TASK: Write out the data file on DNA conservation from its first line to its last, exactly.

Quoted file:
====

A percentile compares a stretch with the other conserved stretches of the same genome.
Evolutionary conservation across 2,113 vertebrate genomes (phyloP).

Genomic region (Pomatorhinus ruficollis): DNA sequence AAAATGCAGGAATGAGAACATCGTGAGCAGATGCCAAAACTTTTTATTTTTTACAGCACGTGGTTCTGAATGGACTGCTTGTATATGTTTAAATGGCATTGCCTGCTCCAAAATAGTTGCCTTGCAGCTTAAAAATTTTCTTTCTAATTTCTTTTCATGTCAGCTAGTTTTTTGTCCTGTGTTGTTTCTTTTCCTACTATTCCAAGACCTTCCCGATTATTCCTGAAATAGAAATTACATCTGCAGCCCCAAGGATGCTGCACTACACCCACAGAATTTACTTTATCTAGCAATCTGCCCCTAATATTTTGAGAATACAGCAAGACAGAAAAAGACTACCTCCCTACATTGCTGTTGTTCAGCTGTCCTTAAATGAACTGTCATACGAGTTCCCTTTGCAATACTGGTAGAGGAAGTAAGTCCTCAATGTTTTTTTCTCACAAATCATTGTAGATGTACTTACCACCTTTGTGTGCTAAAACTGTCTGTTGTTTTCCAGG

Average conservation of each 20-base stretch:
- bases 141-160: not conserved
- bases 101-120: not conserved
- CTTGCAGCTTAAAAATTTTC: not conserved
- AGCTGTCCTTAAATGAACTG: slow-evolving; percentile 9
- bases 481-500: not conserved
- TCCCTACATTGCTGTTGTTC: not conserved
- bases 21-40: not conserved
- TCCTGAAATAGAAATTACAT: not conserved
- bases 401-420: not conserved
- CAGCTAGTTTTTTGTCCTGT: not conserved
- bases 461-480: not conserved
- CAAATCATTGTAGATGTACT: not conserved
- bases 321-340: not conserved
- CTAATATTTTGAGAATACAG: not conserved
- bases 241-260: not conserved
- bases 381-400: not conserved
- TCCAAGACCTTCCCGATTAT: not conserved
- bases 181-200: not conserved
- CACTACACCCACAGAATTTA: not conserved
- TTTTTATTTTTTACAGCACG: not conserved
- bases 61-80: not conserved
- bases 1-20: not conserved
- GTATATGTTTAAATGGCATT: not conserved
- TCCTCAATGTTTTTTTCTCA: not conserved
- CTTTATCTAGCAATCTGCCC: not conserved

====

A percentile compares a stretch with the other conserved stretches of the same genome.
Evolutionary conservation across 2,113 vertebrate genomes (phyloP).

Genomic region (Pomatorhinus ruficollis): DNA sequence AAAATGCAGGAATGAGAACATCGTGAGCAGATGCCAAAACTTTTTATTTTTTACAGCACGTGGTTCTGAATGGACTGCTTGTATATGTTTAAATGGCATTGCCTGCTCCAAAATAGTTGCCTTGCAGCTTAAAAATTTTCTTTCTAATTTCTTTTCATGTCAGCTAGTTTTTTGTCCTGTGTTGTTTCTTTTCCTACTATTCCAAGACCTTCCCGATTATTCCTGAAATAGAAATTACATCTGCAGCCCCAAGGATGCTGCACTACACCCACAGAATTTACTTTATCTAGCAATCTGCCCCTAATATTTTGAGAATACAGCAAGACAGAAAAAGACTACCTCCCTACATTGCTGTTGTTCAGCTGTCCTTAAATGAACTGTCATACGAGTTCCCTTTGCAATACTGGTAGAGGAAGTAAGTCCTCAATGTTTTTTTCTCACAAATCATTGTAGATGTACTTACCACCTTTGTGTGCTAAAACTGTCTGTTGTTTTCCAGG

Average conservation of each 20-base stretch:
- bases 141-160: not conserved
- bases 101-120: not conserved
- CTTGCAGCTTAAAAATTTTC: not conserved
- AGCTGTCCTTAAATGAACTG: slow-evolving; percentile 9
- bases 481-500: not conserved
- TCCCTACATTGCTGTTGTTC: not conserved
- bases 21-40: not conserved
- TCCTGAAATAGAAATTACAT: not conserved
- bases 401-420: not conserved
- CAGCTAGTTTTTTGTCCTGT: not conserved
- bases 461-480: not conserved
- CAAATCATTGTAGATGTACT: not conserved
- bases 321-340: not conserved
- CTAATATTTTGAGAATACAG: not conserved
- bases 241-260: not conserved
- bases 381-400: not conserved
- TCCAAGACCTTCCCGATTAT: not conserved
- bases 181-200: not conserved
- CACTACACCCACAGAATTTA: not conserved
- TTTTTATTTTTTACAGCACG: not conserved
- bases 61-80: not conserved
- bases 1-20: not conserved
- GTATATGTTTAAATGGCATT: not conserved
- TCCTCAATGTTTTTTTCTCA: not conserved
- CTTTATCTAGCAATCTGCCC: not conserved